Most businesses operate, rightly or wrongly, on the bottom line. Profit and revenue are, naturally, a good measure of the health of a business. People pay attention to the flow of cash.
However, the more prominent and useful goal for a business is not cash based, for the most part. Most customers do not pay for products and services because they want the company in question to have their hard-earned dough. Customers are much more selfish than that.
They are going to pay for things that enrich their lives. Whether it’s the essentials which mean they can have clean teeth each morning, or a smart watch that creates some lively experience that there is no real need for – the customer parts with money because it makes their lives better than it was.
So, the average company whose primary goal is profit is missing the main reason why a customer might engage with them. And if profit and cost are the main driving forces internally, the customers who enable that business to function will actually suffer. You can shout until you are blue in the face about cutting costs here and streamlining there (in and of themselves they are not bad initiatives), but it should always boil down to what is going to keep that business alive in one, three, five, ten years from now.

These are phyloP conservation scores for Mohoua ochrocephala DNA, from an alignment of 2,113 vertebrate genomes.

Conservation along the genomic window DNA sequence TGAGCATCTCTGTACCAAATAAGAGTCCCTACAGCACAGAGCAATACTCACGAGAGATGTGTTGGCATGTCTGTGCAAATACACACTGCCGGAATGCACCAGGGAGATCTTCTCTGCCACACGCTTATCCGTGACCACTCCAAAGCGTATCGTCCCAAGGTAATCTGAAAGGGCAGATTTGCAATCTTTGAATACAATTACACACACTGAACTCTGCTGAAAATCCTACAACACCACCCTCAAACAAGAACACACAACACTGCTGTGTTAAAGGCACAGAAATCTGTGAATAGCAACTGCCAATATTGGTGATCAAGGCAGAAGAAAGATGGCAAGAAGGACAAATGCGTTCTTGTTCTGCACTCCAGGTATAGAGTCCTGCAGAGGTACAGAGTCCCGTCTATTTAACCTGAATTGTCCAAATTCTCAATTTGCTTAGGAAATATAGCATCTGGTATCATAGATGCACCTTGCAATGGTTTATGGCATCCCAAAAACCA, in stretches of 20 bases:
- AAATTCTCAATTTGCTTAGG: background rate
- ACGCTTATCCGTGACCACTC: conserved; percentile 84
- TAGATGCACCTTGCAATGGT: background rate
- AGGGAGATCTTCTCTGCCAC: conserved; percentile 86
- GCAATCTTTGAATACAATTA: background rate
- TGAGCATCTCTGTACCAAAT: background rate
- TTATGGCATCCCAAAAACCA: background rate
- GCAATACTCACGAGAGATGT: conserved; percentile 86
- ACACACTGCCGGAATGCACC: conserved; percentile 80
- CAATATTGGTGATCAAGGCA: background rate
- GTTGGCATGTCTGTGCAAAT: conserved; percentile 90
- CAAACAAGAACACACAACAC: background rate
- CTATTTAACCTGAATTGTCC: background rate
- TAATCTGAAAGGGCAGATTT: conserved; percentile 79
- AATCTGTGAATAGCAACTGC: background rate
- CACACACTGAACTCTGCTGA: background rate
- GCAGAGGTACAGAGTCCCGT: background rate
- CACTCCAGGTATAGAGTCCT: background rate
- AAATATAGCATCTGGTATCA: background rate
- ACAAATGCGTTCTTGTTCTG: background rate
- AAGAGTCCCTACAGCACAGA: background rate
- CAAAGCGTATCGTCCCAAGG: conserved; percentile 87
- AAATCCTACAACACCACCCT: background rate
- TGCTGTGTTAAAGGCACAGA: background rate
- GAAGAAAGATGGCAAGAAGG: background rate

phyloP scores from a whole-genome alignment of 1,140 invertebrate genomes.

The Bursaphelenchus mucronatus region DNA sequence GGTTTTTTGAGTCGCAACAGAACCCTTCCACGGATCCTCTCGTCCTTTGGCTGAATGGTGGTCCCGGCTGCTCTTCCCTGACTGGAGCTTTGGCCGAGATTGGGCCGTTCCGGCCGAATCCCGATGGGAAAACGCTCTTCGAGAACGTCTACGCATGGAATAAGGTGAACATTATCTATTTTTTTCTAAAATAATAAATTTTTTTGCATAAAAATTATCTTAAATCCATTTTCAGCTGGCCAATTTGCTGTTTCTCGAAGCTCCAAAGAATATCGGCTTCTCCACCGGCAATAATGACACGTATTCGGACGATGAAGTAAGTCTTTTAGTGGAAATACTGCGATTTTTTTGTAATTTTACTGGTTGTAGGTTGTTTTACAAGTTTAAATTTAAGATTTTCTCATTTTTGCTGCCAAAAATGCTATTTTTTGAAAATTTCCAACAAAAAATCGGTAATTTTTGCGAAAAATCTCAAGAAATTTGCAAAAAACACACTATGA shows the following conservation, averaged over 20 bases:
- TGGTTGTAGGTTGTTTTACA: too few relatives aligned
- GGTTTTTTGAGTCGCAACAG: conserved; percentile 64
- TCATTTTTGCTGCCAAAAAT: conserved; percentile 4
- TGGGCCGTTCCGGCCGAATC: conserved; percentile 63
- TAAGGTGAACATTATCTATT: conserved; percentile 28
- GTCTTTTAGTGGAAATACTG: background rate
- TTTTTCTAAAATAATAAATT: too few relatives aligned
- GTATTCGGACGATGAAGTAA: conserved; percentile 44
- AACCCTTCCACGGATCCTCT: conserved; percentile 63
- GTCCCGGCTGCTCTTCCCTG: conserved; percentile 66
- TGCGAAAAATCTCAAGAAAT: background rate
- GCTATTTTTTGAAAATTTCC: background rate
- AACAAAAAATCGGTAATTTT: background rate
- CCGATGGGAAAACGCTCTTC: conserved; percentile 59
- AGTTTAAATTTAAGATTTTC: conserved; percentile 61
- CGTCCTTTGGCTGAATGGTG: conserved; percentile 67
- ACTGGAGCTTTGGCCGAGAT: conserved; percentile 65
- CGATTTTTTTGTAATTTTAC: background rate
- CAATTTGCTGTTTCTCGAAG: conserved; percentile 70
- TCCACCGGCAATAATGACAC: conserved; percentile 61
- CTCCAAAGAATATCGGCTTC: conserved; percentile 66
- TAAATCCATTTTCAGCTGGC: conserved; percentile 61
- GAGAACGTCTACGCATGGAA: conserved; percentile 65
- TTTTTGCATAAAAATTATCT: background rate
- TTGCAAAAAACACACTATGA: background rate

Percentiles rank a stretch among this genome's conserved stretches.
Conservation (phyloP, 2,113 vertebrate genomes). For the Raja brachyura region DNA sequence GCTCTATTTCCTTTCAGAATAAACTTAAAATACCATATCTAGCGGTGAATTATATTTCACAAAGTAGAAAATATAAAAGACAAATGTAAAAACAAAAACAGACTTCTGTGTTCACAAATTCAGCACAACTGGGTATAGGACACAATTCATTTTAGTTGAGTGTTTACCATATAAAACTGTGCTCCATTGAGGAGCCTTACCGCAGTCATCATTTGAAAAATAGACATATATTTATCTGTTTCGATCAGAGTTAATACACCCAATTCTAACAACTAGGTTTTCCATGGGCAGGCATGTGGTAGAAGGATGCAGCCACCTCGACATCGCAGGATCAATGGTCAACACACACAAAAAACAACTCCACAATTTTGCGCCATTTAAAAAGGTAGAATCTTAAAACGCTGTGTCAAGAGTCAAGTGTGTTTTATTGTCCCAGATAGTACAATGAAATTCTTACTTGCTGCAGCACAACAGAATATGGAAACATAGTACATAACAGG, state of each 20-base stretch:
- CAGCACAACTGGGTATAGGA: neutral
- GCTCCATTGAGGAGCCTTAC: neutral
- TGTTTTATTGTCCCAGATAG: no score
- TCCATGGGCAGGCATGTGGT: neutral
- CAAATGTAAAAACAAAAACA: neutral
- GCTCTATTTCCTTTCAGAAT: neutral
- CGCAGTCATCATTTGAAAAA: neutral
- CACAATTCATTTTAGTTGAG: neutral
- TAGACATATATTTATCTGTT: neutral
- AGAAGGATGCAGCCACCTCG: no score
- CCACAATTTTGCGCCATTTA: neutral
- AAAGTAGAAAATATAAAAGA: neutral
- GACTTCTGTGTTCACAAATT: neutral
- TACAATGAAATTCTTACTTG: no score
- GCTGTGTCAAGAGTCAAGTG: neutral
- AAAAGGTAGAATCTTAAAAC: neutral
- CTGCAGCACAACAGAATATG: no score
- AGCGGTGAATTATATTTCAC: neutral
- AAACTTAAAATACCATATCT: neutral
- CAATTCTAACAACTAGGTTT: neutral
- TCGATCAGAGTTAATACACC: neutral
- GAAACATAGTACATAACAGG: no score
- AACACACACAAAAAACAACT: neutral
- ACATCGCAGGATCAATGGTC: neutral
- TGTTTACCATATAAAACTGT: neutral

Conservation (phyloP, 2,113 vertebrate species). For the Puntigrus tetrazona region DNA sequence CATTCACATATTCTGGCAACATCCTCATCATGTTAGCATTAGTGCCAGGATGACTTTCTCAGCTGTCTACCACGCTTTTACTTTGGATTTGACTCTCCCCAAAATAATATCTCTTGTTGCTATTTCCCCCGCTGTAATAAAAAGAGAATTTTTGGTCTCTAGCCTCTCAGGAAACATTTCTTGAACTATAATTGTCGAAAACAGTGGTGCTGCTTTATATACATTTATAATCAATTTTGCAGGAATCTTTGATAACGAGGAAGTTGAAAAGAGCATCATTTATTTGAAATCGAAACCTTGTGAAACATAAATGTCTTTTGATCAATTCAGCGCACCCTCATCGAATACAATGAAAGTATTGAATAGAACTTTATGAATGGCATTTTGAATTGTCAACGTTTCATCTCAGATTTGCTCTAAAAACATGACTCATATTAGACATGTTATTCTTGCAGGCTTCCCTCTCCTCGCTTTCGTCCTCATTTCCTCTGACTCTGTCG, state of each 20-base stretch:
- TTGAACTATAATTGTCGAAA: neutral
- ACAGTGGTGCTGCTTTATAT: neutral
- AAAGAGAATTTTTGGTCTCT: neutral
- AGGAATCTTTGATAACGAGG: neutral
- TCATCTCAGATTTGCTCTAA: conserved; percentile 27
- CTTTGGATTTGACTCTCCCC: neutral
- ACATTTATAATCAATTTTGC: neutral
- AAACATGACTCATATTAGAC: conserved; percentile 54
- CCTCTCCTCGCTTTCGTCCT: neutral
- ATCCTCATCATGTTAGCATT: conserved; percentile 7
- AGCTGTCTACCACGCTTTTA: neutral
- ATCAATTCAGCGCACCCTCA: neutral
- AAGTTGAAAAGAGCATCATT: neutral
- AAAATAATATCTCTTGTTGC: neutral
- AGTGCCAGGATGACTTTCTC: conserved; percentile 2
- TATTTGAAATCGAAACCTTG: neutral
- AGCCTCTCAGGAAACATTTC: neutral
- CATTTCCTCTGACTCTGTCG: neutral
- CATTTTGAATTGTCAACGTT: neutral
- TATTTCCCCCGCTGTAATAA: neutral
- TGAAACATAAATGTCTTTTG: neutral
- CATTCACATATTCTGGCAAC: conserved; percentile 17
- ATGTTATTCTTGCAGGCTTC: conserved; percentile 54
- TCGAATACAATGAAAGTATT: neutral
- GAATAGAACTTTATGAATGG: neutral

The customer is not going to be impressed by how much more efficient you are if your products are expensive and don’t enrich their lives. The business is only going to be alive if it still has customers. So, when you’re defining objectives, go with customer- or product-centric objectives.
I’ve written elsewhere that most SLAs are not really helpful. Most of them are based too late in a process (i.e. the end of it) and don’t capture the objectives the company is striving to achieve.
Of course, there are arguments to keep vendors honest with performance metrics, but more often than not the exact opposite takes place. One vendor I am aware of, because they would have to pay service credits for a P1 major incident, would simply classify a P1 as a P2. They would handle it and treat as a P1, but just lie about it in the classification. This is unhelpful on a number of counts, not limited to giving their customer a false sense of confidence that services were a lot healthier than they actually were.
This is outlined well (along with some other things) in this ServiceNow webinar. I don’t know if they go far enough, but it goes a good way towards a new approach. Without falling down the SIAM rabbit hole, if your SLAs aren’t supporting your objectives, then scrap them.
Now that I have deconstructed dashboards and metrics, it’s time to rebuild these concepts. But I’ll cover that another time.